Epidemiological aspects of thermophilic Campylobacter in water-related environments: A review

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Campylobacteriosis is one of the most frequently occurring acute gastroenteritis diseases in humans. Studies have revealed that the main risk factors in contracting campylobacteriosis are eating undercooked poultry meat, drinking raw milk, or drinking untreated water, and to a lesser degree, living in a household with a cat or dog. During the past 5 years many transmission routes of Campylobacter have been elucidated. However, knowledge on the significance of surface waters in causing Campylobacter infections remains scarce. Various reports have shown that the aquatic environment is regularly contaminated with Campylobacter. Risk analysis indicates that the contribution of contaminated recreational water to human infections may be higher than previously assumed. The contribution of viable but nonculturable Campylobacter cells in the contamination cycle has been found to be negligible.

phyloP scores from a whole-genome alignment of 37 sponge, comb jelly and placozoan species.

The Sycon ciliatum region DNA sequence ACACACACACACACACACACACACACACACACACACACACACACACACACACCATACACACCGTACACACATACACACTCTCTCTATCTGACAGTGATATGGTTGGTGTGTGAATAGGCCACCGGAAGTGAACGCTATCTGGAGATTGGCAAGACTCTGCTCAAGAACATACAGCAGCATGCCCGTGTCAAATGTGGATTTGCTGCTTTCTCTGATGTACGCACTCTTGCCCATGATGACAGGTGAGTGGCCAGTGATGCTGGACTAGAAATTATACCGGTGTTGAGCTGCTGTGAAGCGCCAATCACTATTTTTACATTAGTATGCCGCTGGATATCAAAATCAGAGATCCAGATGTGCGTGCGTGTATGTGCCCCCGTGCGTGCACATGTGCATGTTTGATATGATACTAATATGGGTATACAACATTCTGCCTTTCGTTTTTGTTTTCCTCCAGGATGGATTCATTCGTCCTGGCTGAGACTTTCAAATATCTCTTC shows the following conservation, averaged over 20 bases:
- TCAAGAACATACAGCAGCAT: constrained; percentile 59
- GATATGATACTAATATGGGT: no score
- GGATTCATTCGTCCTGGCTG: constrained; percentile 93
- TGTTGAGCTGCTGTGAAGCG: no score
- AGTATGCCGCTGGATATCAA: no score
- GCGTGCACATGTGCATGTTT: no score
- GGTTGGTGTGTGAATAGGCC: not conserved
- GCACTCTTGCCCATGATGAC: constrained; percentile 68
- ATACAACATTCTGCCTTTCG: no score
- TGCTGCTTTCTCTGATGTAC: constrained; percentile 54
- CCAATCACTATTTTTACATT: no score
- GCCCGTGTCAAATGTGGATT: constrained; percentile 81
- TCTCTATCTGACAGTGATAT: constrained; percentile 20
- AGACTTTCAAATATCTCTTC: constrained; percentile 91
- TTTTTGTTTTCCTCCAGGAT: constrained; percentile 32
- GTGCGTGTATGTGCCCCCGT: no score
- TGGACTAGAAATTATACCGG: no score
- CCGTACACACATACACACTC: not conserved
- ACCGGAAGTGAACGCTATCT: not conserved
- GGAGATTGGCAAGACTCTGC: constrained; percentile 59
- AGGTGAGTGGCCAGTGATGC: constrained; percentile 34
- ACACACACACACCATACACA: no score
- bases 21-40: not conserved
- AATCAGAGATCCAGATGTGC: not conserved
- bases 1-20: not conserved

Document Type: Research Article

DOI: http://dx.doi.org/10.2175/106143097X125182

Publication date: January 1, 1997

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  • Water Environment Research® (WER®) publishes peer-reviewed research papers, research notes, state-of-the-art and critical reviews on original, fundamental and applied research in all scientific and technical areas related to water quality, pollution control, and management. An annual Literature Review provides a review of published books and articles on water quality topics from the previous year.

    Published as: Sewage Works Journal, 1928 - 1949; Sewage and Industrial Wastes, 1950 - 1959; Journal Water Pollution Control Federation, 1959 - Oct 1989; Research Journal Water Pollution Control Federation, Nov 1989 - 1991; Water Environment Research, 1992 - present.
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